It was just six days ago that Solo got off the hook for the alleged domestic violence incident involving her sister and nephew. And now she will miss the next two USWNT matches after being suspended for 30 days.
Solo, whose middle name seems to be trouble, got all hot and bothered, as is her style, when her husband, Jerramy Stevens, was pulled over and was subsequently arrested on a charge of driving under the influence of alcohol.
There has been no official report of her behavior, but TMZ has reported that they were told Solo was "acting belligerent" and took out her cell phone to record the officers while they arrested her husband.
Solo was not arrested or charged with anything.
According to TMZ, the Olympian and U.S. Women's National Team goalie was a "major pain" and the cops came close to arresting her for disorderly conduct. They also report that Stevens, a former NFL player, refused a breath test, and after being taken to the hospital for a blood test, the police became "convinced he was wasted."
Police say he was initially pulled over for having his headlights off just before 2 a.m. on Monday.
Solo had been attending a two-week training camp with the U.S. Women's National Team when the governing body decided it was time for her to take a break.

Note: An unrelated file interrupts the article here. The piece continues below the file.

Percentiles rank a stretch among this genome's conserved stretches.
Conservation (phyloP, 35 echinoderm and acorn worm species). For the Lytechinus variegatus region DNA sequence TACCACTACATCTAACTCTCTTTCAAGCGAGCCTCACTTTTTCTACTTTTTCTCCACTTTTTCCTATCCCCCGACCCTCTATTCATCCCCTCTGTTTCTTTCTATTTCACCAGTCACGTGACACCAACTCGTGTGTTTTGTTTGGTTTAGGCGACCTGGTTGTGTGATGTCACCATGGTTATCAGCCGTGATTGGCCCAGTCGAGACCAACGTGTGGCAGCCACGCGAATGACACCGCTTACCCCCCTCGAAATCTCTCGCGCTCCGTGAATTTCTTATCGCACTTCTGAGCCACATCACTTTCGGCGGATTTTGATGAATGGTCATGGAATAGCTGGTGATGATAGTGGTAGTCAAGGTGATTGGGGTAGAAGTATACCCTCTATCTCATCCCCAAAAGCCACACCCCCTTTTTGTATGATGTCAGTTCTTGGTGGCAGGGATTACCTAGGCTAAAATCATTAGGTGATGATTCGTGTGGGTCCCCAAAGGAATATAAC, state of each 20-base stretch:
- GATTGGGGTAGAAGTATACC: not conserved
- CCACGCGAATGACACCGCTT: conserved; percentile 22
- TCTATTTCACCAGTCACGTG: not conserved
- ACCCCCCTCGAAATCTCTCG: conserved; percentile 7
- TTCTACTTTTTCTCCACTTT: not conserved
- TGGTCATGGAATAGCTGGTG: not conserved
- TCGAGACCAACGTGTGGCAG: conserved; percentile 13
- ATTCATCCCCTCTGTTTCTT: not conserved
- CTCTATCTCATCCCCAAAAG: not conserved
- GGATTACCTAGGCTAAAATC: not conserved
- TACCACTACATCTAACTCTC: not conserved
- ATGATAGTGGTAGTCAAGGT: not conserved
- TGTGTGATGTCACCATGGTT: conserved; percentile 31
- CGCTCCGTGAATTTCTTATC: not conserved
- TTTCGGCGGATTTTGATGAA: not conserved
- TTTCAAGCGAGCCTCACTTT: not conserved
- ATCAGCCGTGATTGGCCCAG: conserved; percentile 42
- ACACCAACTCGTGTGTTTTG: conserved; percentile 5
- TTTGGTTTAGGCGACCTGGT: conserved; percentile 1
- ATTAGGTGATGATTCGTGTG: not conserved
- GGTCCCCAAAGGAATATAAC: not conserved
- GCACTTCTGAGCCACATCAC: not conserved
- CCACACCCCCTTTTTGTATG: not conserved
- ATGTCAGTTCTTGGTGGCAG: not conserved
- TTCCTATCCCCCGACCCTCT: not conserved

U.S. coach Jill Ellis said in an official statement, "During our current national team camp, Hope made a poor decision that resulted in a negative impact on U.S. Soccer and her teammates. We feel at this time it is best for her to step away."
Solo will miss the team's next matches against France and England, and her suspension will be reviewed after 30 days.
Solo released an official statement, saying, "I accept and respect the federation's decision, and more importantly, I apologize for disappointing my teammates, coaches and the federation who have always supported me. I think it is best for me to take a break, decompress from the stress of the last several months and come back mentally and physically ready to positively contribute to the team."
You might be wondering why she wasn't suspended when the domestic violence incident was going on. During that time, Solo was not active on the U.S. team and since she was not on duty and the facts were still being disputed, USSF was waiting to decide what actions, if any, to take once the legal issues had been settled. Since that case was dismissed, due to witness noncompliance, no actions were taken.
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